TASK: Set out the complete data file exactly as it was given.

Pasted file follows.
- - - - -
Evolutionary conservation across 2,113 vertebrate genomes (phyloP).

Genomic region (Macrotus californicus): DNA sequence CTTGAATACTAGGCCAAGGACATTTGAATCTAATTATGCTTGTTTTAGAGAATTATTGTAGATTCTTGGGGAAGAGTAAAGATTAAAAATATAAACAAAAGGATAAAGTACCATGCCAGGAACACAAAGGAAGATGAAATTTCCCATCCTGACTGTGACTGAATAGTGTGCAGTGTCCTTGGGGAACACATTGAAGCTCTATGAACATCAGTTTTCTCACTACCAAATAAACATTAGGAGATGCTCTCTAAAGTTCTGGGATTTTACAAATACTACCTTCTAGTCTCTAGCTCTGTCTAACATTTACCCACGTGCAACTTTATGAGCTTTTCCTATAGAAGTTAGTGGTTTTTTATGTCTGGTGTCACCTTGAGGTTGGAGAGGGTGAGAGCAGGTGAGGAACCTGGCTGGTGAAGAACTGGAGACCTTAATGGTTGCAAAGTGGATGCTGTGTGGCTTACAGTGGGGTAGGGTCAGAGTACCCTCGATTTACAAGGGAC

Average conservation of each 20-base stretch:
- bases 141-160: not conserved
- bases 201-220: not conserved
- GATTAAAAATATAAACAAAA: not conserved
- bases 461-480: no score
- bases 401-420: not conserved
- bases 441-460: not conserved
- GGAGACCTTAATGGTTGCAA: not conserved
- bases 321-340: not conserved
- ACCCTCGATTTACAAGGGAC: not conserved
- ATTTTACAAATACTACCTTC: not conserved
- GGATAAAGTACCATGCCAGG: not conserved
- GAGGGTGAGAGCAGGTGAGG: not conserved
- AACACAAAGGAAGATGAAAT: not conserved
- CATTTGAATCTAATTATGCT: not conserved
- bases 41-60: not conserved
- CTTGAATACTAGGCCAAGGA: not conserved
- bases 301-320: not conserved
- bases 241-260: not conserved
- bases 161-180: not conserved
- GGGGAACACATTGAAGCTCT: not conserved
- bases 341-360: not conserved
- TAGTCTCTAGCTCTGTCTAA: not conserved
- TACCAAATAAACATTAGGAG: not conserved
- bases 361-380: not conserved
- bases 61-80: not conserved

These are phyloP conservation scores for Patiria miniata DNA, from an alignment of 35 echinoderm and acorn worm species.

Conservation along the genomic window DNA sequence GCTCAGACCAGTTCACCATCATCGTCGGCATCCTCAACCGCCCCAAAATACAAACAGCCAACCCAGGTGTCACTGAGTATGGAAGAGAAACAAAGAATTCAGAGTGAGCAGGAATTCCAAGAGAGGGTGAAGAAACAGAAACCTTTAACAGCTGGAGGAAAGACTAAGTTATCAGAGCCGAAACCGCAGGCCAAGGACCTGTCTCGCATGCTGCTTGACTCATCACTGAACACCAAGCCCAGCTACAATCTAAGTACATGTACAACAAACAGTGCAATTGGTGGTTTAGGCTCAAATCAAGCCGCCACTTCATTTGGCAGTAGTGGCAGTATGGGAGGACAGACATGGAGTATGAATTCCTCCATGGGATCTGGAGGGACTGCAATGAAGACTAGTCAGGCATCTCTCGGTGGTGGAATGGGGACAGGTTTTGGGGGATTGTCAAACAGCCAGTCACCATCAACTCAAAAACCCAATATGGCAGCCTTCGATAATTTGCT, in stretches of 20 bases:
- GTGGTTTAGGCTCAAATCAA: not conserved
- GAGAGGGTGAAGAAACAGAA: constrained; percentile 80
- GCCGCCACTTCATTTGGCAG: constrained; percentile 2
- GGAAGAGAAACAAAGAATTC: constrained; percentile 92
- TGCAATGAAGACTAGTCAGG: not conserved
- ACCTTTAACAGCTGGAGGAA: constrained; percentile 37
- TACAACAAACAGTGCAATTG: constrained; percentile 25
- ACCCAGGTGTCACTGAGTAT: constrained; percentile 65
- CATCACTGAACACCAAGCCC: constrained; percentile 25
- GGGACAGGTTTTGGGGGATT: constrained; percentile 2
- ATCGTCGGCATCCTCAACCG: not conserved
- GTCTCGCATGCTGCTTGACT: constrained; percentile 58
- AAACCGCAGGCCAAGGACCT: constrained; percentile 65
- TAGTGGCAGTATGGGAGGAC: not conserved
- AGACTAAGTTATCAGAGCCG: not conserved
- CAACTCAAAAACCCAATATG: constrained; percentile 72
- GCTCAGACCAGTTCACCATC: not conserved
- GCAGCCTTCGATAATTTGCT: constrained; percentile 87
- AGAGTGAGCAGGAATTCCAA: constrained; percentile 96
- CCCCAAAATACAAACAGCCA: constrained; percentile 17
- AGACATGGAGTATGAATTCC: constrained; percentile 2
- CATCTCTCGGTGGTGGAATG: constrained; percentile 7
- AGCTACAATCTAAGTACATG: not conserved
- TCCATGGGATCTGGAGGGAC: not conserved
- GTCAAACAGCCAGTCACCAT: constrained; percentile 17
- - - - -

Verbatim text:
Evolutionary conservation across 2,113 vertebrate genomes (phyloP).

Genomic region (Macrotus californicus): DNA sequence CTTGAATACTAGGCCAAGGACATTTGAATCTAATTATGCTTGTTTTAGAGAATTATTGTAGATTCTTGGGGAAGAGTAAAGATTAAAAATATAAACAAAAGGATAAAGTACCATGCCAGGAACACAAAGGAAGATGAAATTTCCCATCCTGACTGTGACTGAATAGTGTGCAGTGTCCTTGGGGAACACATTGAAGCTCTATGAACATCAGTTTTCTCACTACCAAATAAACATTAGGAGATGCTCTCTAAAGTTCTGGGATTTTACAAATACTACCTTCTAGTCTCTAGCTCTGTCTAACATTTACCCACGTGCAACTTTATGAGCTTTTCCTATAGAAGTTAGTGGTTTTTTATGTCTGGTGTCACCTTGAGGTTGGAGAGGGTGAGAGCAGGTGAGGAACCTGGCTGGTGAAGAACTGGAGACCTTAATGGTTGCAAAGTGGATGCTGTGTGGCTTACAGTGGGGTAGGGTCAGAGTACCCTCGATTTACAAGGGAC

Average conservation of each 20-base stretch:
- bases 141-160: not conserved
- bases 201-220: not conserved
- GATTAAAAATATAAACAAAA: not conserved
- bases 461-480: no score
- bases 401-420: not conserved
- bases 441-460: not conserved
- GGAGACCTTAATGGTTGCAA: not conserved
- bases 321-340: not conserved
- ACCCTCGATTTACAAGGGAC: not conserved
- ATTTTACAAATACTACCTTC: not conserved
- GGATAAAGTACCATGCCAGG: not conserved
- GAGGGTGAGAGCAGGTGAGG: not conserved
- AACACAAAGGAAGATGAAAT: not conserved
- CATTTGAATCTAATTATGCT: not conserved
- bases 41-60: not conserved
- CTTGAATACTAGGCCAAGGA: not conserved
- bases 301-320: not conserved
- bases 241-260: not conserved
- bases 161-180: not conserved
- GGGGAACACATTGAAGCTCT: not conserved
- bases 341-360: not conserved
- TAGTCTCTAGCTCTGTCTAA: not conserved
- TACCAAATAAACATTAGGAG: not conserved
- bases 361-380: not conserved
- bases 61-80: not conserved

These are phyloP conservation scores for Patiria miniata DNA, from an alignment of 35 echinoderm and acorn worm species.

Conservation along the genomic window DNA sequence GCTCAGACCAGTTCACCATCATCGTCGGCATCCTCAACCGCCCCAAAATACAAACAGCCAACCCAGGTGTCACTGAGTATGGAAGAGAAACAAAGAATTCAGAGTGAGCAGGAATTCCAAGAGAGGGTGAAGAAACAGAAACCTTTAACAGCTGGAGGAAAGACTAAGTTATCAGAGCCGAAACCGCAGGCCAAGGACCTGTCTCGCATGCTGCTTGACTCATCACTGAACACCAAGCCCAGCTACAATCTAAGTACATGTACAACAAACAGTGCAATTGGTGGTTTAGGCTCAAATCAAGCCGCCACTTCATTTGGCAGTAGTGGCAGTATGGGAGGACAGACATGGAGTATGAATTCCTCCATGGGATCTGGAGGGACTGCAATGAAGACTAGTCAGGCATCTCTCGGTGGTGGAATGGGGACAGGTTTTGGGGGATTGTCAAACAGCCAGTCACCATCAACTCAAAAACCCAATATGGCAGCCTTCGATAATTTGCT, in stretches of 20 bases:
- GTGGTTTAGGCTCAAATCAA: not conserved
- GAGAGGGTGAAGAAACAGAA: constrained; percentile 80
- GCCGCCACTTCATTTGGCAG: constrained; percentile 2
- GGAAGAGAAACAAAGAATTC: constrained; percentile 92
- TGCAATGAAGACTAGTCAGG: not conserved
- ACCTTTAACAGCTGGAGGAA: constrained; percentile 37
- TACAACAAACAGTGCAATTG: constrained; percentile 25
- ACCCAGGTGTCACTGAGTAT: constrained; percentile 65
- CATCACTGAACACCAAGCCC: constrained; percentile 25
- GGGACAGGTTTTGGGGGATT: constrained; percentile 2
- ATCGTCGGCATCCTCAACCG: not conserved
- GTCTCGCATGCTGCTTGACT: constrained; percentile 58
- AAACCGCAGGCCAAGGACCT: constrained; percentile 65
- TAGTGGCAGTATGGGAGGAC: not conserved
- AGACTAAGTTATCAGAGCCG: not conserved
- CAACTCAAAAACCCAATATG: constrained; percentile 72
- GCTCAGACCAGTTCACCATC: not conserved
- GCAGCCTTCGATAATTTGCT: constrained; percentile 87
- AGAGTGAGCAGGAATTCCAA: constrained; percentile 96
- CCCCAAAATACAAACAGCCA: constrained; percentile 17
- AGACATGGAGTATGAATTCC: constrained; percentile 2
- CATCTCTCGGTGGTGGAATG: constrained; percentile 7
- AGCTACAATCTAAGTACATG: not conserved
- TCCATGGGATCTGGAGGGAC: not conserved
- GTCAAACAGCCAGTCACCAT: constrained; percentile 17